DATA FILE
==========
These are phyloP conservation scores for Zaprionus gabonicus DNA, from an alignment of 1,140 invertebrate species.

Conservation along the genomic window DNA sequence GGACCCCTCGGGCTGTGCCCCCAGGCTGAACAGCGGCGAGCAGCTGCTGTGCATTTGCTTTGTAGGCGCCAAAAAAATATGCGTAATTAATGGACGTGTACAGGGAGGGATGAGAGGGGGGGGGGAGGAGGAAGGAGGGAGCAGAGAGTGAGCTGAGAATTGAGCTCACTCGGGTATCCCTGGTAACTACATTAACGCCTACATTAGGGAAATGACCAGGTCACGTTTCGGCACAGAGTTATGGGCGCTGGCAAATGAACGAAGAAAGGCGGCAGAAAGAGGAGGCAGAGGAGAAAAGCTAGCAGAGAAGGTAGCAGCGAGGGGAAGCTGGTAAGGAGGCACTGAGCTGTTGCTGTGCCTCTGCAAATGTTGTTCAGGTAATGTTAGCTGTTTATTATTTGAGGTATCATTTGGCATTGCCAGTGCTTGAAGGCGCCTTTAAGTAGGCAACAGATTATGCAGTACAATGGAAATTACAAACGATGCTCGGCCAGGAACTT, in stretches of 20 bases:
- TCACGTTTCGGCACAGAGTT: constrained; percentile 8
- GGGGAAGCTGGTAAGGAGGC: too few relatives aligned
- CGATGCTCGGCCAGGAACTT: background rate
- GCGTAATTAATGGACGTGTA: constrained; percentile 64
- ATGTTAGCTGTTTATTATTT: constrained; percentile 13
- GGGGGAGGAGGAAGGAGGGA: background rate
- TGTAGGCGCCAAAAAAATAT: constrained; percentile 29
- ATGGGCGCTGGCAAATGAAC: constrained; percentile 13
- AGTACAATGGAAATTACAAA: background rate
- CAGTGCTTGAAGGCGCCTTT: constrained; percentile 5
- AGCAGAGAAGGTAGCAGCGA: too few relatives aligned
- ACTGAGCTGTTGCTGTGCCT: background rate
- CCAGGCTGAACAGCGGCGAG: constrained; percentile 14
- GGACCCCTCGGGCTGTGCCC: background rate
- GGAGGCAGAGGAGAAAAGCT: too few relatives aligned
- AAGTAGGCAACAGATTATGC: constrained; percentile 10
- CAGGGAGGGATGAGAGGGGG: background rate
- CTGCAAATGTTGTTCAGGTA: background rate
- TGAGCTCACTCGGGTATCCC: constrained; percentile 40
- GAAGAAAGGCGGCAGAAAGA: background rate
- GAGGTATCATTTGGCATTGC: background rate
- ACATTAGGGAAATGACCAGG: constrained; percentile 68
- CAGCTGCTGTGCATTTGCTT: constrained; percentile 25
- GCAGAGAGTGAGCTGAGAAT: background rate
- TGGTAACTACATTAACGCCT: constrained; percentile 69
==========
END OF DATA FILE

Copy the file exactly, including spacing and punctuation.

These are phyloP conservation scores for Zaprionus gabonicus DNA, from an alignment of 1,140 invertebrate species.

Conservation along the genomic window DNA sequence GGACCCCTCGGGCTGTGCCCCCAGGCTGAACAGCGGCGAGCAGCTGCTGTGCATTTGCTTTGTAGGCGCCAAAAAAATATGCGTAATTAATGGACGTGTACAGGGAGGGATGAGAGGGGGGGGGGAGGAGGAAGGAGGGAGCAGAGAGTGAGCTGAGAATTGAGCTCACTCGGGTATCCCTGGTAACTACATTAACGCCTACATTAGGGAAATGACCAGGTCACGTTTCGGCACAGAGTTATGGGCGCTGGCAAATGAACGAAGAAAGGCGGCAGAAAGAGGAGGCAGAGGAGAAAAGCTAGCAGAGAAGGTAGCAGCGAGGGGAAGCTGGTAAGGAGGCACTGAGCTGTTGCTGTGCCTCTGCAAATGTTGTTCAGGTAATGTTAGCTGTTTATTATTTGAGGTATCATTTGGCATTGCCAGTGCTTGAAGGCGCCTTTAAGTAGGCAACAGATTATGCAGTACAATGGAAATTACAAACGATGCTCGGCCAGGAACTT, in stretches of 20 bases:
- TCACGTTTCGGCACAGAGTT: constrained; percentile 8
- GGGGAAGCTGGTAAGGAGGC: too few relatives aligned
- CGATGCTCGGCCAGGAACTT: background rate
- GCGTAATTAATGGACGTGTA: constrained; percentile 64
- ATGTTAGCTGTTTATTATTT: constrained; percentile 13
- GGGGGAGGAGGAAGGAGGGA: background rate
- TGTAGGCGCCAAAAAAATAT: constrained; percentile 29
- ATGGGCGCTGGCAAATGAAC: constrained; percentile 13
- AGTACAATGGAAATTACAAA: background rate
- CAGTGCTTGAAGGCGCCTTT: constrained; percentile 5
- AGCAGAGAAGGTAGCAGCGA: too few relatives aligned
- ACTGAGCTGTTGCTGTGCCT: background rate
- CCAGGCTGAACAGCGGCGAG: constrained; percentile 14
- GGACCCCTCGGGCTGTGCCC: background rate
- GGAGGCAGAGGAGAAAAGCT: too few relatives aligned
- AAGTAGGCAACAGATTATGC: constrained; percentile 10
- CAGGGAGGGATGAGAGGGGG: background rate
- CTGCAAATGTTGTTCAGGTA: background rate
- TGAGCTCACTCGGGTATCCC: constrained; percentile 40
- GAAGAAAGGCGGCAGAAAGA: background rate
- GAGGTATCATTTGGCATTGC: background rate
- ACATTAGGGAAATGACCAGG: constrained; percentile 68
- CAGCTGCTGTGCATTTGCTT: constrained; percentile 25
- GCAGAGAGTGAGCTGAGAAT: background rate
- TGGTAACTACATTAACGCCT: constrained; percentile 69